Sunday, 26 May 2013


For Screen on Screen's fourth Hidden Treasures post in the series, I'm looking at three under-appreciated films dealing with LGBT issues in an alternative manner. They may be familiar to some of you, but I think that all are deserved of larger audiences than they have received.


This under-seen and underrated South African drama (also known as Skoonheid) is a polished but probing examination of homophobia, with a tense, thriller-like edge that had me riveted, and eventually quite moved. Francois is in his 40s, white, Afrikaans-speaker with a wife and daughter and a small business. His contempt for others is topped only by his contempt for himself, and his narrow-mindedness is so copious that he's oblivious to the monumental contradiction in his prejudice: Francois is gay. South Africa is like any other nation with a troubled past still seeping into its present - it has had other problems to deal with before getting around to homophobia, and so Francois is unable to deal with his sexuality in a reasonable way. His lust (wholly justifiable, btw) for his student nephew, Christian, begins to eat into the comfort and complacency of his day-to-day life, and then... I won't divulge how these immediate matters are resolved, but their implications, suggested at in the enigmatic final few scenes, will be far-reaching, particularly for Francois' acceptance and understanding of his homosexuality. Beauty is a beguiling film, opening in simplicity and gradually amassing complexity as it progresses, the lens so often fixed on Deon Lotz's highly expressive visage. A pivotal scene toward the end will leave you shaken, and it's exceptionally well-handled.

Two more films featured after the cut.


Butterfly Kiss is not a warm, soft film by any means. The vehicles zoom past the service stations, the people abound, but the desolate loneliness submerges Wendy's life in a drab grey. Her aspirations are none. She meets Eunice, caustic, vibrant and disarmingly cruel. Eunice is sexually attracted to Wendy, in her unique way, and Wendy is simply attracted to Eunice - she may not offer her the comfort she's missing, but she offers her adventure, if more through the twisted space in Eunice's mind than through the lanes and motorways of the British Midlands. The malleable Wendy won't get what she deserves out of their relationship, even if she will get an experience she'll never forget; Eunice, though, ever in control, will get exactly what she wants, but who knows what this curious character deserves? Michael Winterbottom is one of those incredibly prolific directors who maybe ought to devote more time to fewer projects, as his films are frequently good and rarely great, but there are remarkable qualities to this ragged, jagged film, not least of which is Amanda Plummer. Plummer is one of the most idiosyncratic actors in film or any other public medium, and one of the most undervalued, and Eunice is her greatest achievement. You may need to be in a certain mood to get through Butterfly Kiss, but it's a memorable experience if you do. And if anyone tries to sell this to you as a 'dyke-psycho-killer comedy', don't ever associate with that person again.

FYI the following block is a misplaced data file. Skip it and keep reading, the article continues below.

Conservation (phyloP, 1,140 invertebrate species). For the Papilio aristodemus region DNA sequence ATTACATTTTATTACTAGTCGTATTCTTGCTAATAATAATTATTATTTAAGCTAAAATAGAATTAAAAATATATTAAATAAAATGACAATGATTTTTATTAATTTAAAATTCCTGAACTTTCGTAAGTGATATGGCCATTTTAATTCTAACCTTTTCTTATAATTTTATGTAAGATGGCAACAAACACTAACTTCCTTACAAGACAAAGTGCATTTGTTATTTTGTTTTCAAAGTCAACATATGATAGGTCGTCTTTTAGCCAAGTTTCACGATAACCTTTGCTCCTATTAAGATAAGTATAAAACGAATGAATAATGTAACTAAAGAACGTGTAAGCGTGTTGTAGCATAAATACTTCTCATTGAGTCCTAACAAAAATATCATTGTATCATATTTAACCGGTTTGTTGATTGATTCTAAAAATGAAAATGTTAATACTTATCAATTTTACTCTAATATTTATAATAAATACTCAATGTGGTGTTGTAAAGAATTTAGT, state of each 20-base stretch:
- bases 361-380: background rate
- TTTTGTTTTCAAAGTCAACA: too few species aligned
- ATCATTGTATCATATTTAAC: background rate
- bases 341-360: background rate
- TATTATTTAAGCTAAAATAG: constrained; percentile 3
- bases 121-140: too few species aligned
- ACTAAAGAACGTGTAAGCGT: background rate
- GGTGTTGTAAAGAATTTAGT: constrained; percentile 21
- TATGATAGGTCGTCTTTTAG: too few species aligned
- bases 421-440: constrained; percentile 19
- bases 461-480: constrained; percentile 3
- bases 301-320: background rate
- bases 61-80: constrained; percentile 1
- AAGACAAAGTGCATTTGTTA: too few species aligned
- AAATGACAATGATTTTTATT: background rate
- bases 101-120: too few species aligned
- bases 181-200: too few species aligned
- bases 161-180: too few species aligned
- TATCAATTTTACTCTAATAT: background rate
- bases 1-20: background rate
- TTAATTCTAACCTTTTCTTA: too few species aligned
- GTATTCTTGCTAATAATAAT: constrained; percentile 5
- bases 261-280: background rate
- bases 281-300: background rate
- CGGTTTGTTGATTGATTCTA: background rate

You need only watch the first few frames of Hedwig and the Angry Inch, the bright and versatile director John Cameron Mitchell's breakthrough film, to know that it is #everything. With tongue lodged deep in cheek, this adaptation of the alternative stage musical (80s culture-clash drag-rock comedy, I suppose) is the epitome of all that it aims to accomplish. Wry humour pervades near every scene, ever ready to debase the film's melodramatic intentions, the costumes (by longtime costumer for Madonna, Arianne Phillips) are terrifically tacky and the soundtrack is an utter marvel. These are the catchiest musical numbers you might ever hear in cinema, musically sound and lyrically stupendous, and I dare you not to applaud the film's roof-raising rendition of 'Wig in a Box'. Yes, 'Wig in a Box'. Who wouldn't want to see a film with a soundtrack that includes titles such as that, and others such as 'Exquisite Corpse', 'Angry Inch' and 'Sugar Daddy'. Crucially, it's not all sequins and silliness, and Mitchell, whose lead performance as Hedwig is a triumphant, iconic work of genius, knows how to manage drama with the same delicate, precise touch that he manages Hedwig's comedy with. This extremely entertaining film is a total must-see event!